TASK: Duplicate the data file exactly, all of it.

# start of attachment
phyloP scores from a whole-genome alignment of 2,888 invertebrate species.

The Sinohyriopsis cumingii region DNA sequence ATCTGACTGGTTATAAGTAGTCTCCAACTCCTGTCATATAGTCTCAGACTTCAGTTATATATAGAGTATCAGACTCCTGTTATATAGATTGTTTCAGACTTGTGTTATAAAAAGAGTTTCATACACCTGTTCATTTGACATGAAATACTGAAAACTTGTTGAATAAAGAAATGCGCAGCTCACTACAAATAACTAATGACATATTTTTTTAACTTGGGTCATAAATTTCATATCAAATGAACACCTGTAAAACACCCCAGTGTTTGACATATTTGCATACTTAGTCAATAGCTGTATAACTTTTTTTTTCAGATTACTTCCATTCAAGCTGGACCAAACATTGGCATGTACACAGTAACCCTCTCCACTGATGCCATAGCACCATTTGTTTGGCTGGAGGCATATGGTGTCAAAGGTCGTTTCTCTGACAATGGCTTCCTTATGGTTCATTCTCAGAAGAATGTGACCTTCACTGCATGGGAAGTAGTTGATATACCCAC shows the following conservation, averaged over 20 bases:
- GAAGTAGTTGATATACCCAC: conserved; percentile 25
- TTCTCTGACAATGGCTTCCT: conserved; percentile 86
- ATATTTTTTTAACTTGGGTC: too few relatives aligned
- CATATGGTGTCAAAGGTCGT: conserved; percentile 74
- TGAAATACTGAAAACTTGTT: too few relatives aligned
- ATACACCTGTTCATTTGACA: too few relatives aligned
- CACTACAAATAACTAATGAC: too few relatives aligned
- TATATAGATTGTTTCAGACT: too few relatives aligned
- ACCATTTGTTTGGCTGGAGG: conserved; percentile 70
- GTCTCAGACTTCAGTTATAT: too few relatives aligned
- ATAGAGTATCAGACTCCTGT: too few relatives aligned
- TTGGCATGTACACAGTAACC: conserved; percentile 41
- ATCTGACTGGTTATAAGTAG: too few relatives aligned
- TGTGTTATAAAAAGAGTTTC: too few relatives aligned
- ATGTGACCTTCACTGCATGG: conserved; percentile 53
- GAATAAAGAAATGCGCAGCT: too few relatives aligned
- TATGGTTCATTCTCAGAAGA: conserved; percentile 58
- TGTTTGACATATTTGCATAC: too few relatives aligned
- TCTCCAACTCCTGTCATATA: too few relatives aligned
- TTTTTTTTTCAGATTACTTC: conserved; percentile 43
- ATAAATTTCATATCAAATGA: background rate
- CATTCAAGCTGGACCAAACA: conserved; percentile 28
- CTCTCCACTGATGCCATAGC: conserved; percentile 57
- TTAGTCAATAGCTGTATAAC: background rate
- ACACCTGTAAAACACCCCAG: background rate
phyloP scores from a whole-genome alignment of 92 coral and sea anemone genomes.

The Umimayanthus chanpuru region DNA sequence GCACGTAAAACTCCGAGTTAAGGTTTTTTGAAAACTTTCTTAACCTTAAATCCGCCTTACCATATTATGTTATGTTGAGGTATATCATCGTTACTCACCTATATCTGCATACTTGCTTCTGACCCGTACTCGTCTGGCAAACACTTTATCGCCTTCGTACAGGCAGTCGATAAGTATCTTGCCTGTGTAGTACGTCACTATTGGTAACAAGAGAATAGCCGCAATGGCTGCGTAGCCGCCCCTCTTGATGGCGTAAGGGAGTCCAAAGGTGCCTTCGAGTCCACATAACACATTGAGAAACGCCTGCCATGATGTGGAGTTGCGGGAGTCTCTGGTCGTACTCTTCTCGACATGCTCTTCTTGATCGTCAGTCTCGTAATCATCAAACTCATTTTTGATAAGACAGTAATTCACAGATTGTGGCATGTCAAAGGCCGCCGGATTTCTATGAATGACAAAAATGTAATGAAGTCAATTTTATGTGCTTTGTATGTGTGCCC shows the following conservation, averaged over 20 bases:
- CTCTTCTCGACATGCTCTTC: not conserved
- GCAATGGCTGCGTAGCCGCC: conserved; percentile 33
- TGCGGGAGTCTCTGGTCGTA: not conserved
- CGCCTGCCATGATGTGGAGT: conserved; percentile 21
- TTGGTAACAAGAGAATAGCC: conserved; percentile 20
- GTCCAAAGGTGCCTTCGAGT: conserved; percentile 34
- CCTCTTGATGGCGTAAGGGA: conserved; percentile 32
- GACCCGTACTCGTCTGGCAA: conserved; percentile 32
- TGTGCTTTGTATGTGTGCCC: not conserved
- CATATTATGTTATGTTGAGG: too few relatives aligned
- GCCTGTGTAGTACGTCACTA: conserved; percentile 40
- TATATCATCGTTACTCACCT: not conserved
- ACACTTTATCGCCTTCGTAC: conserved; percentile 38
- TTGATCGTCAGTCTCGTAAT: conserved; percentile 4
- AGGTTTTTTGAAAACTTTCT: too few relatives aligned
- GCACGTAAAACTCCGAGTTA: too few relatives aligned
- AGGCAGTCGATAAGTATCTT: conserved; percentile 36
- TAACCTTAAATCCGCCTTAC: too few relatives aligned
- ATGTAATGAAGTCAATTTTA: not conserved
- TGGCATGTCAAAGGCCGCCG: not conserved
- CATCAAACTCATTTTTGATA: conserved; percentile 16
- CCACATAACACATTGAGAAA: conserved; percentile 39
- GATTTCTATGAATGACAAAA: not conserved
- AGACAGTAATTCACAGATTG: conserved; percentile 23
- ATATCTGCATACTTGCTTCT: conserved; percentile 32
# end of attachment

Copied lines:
phyloP scores from a whole-genome alignment of 2,888 invertebrate species.

The Sinohyriopsis cumingii region DNA sequence ATCTGACTGGTTATAAGTAGTCTCCAACTCCTGTCATATAGTCTCAGACTTCAGTTATATATAGAGTATCAGACTCCTGTTATATAGATTGTTTCAGACTTGTGTTATAAAAAGAGTTTCATACACCTGTTCATTTGACATGAAATACTGAAAACTTGTTGAATAAAGAAATGCGCAGCTCACTACAAATAACTAATGACATATTTTTTTAACTTGGGTCATAAATTTCATATCAAATGAACACCTGTAAAACACCCCAGTGTTTGACATATTTGCATACTTAGTCAATAGCTGTATAACTTTTTTTTTCAGATTACTTCCATTCAAGCTGGACCAAACATTGGCATGTACACAGTAACCCTCTCCACTGATGCCATAGCACCATTTGTTTGGCTGGAGGCATATGGTGTCAAAGGTCGTTTCTCTGACAATGGCTTCCTTATGGTTCATTCTCAGAAGAATGTGACCTTCACTGCATGGGAAGTAGTTGATATACCCAC shows the following conservation, averaged over 20 bases:
- GAAGTAGTTGATATACCCAC: conserved; percentile 25
- TTCTCTGACAATGGCTTCCT: conserved; percentile 86
- ATATTTTTTTAACTTGGGTC: too few relatives aligned
- CATATGGTGTCAAAGGTCGT: conserved; percentile 74
- TGAAATACTGAAAACTTGTT: too few relatives aligned
- ATACACCTGTTCATTTGACA: too few relatives aligned
- CACTACAAATAACTAATGAC: too few relatives aligned
- TATATAGATTGTTTCAGACT: too few relatives aligned
- ACCATTTGTTTGGCTGGAGG: conserved; percentile 70
- GTCTCAGACTTCAGTTATAT: too few relatives aligned
- ATAGAGTATCAGACTCCTGT: too few relatives aligned
- TTGGCATGTACACAGTAACC: conserved; percentile 41
- ATCTGACTGGTTATAAGTAG: too few relatives aligned
- TGTGTTATAAAAAGAGTTTC: too few relatives aligned
- ATGTGACCTTCACTGCATGG: conserved; percentile 53
- GAATAAAGAAATGCGCAGCT: too few relatives aligned
- TATGGTTCATTCTCAGAAGA: conserved; percentile 58
- TGTTTGACATATTTGCATAC: too few relatives aligned
- TCTCCAACTCCTGTCATATA: too few relatives aligned
- TTTTTTTTTCAGATTACTTC: conserved; percentile 43
- ATAAATTTCATATCAAATGA: background rate
- CATTCAAGCTGGACCAAACA: conserved; percentile 28
- CTCTCCACTGATGCCATAGC: conserved; percentile 57
- TTAGTCAATAGCTGTATAAC: background rate
- ACACCTGTAAAACACCCCAG: background rate
phyloP scores from a whole-genome alignment of 92 coral and sea anemone genomes.

The Umimayanthus chanpuru region DNA sequence GCACGTAAAACTCCGAGTTAAGGTTTTTTGAAAACTTTCTTAACCTTAAATCCGCCTTACCATATTATGTTATGTTGAGGTATATCATCGTTACTCACCTATATCTGCATACTTGCTTCTGACCCGTACTCGTCTGGCAAACACTTTATCGCCTTCGTACAGGCAGTCGATAAGTATCTTGCCTGTGTAGTACGTCACTATTGGTAACAAGAGAATAGCCGCAATGGCTGCGTAGCCGCCCCTCTTGATGGCGTAAGGGAGTCCAAAGGTGCCTTCGAGTCCACATAACACATTGAGAAACGCCTGCCATGATGTGGAGTTGCGGGAGTCTCTGGTCGTACTCTTCTCGACATGCTCTTCTTGATCGTCAGTCTCGTAATCATCAAACTCATTTTTGATAAGACAGTAATTCACAGATTGTGGCATGTCAAAGGCCGCCGGATTTCTATGAATGACAAAAATGTAATGAAGTCAATTTTATGTGCTTTGTATGTGTGCCC shows the following conservation, averaged over 20 bases:
- CTCTTCTCGACATGCTCTTC: not conserved
- GCAATGGCTGCGTAGCCGCC: conserved; percentile 33
- TGCGGGAGTCTCTGGTCGTA: not conserved
- CGCCTGCCATGATGTGGAGT: conserved; percentile 21
- TTGGTAACAAGAGAATAGCC: conserved; percentile 20
- GTCCAAAGGTGCCTTCGAGT: conserved; percentile 34
- CCTCTTGATGGCGTAAGGGA: conserved; percentile 32
- GACCCGTACTCGTCTGGCAA: conserved; percentile 32
- TGTGCTTTGTATGTGTGCCC: not conserved
- CATATTATGTTATGTTGAGG: too few relatives aligned
- GCCTGTGTAGTACGTCACTA: conserved; percentile 40
- TATATCATCGTTACTCACCT: not conserved
- ACACTTTATCGCCTTCGTAC: conserved; percentile 38
- TTGATCGTCAGTCTCGTAAT: conserved; percentile 4
- AGGTTTTTTGAAAACTTTCT: too few relatives aligned
- GCACGTAAAACTCCGAGTTA: too few relatives aligned
- AGGCAGTCGATAAGTATCTT: conserved; percentile 36
- TAACCTTAAATCCGCCTTAC: too few relatives aligned
- ATGTAATGAAGTCAATTTTA: not conserved
- TGGCATGTCAAAGGCCGCCG: not conserved
- CATCAAACTCATTTTTGATA: conserved; percentile 16
- CCACATAACACATTGAGAAA: conserved; percentile 39
- GATTTCTATGAATGACAAAA: not conserved
- AGACAGTAATTCACAGATTG: conserved; percentile 23
- ATATCTGCATACTTGCTTCT: conserved; percentile 32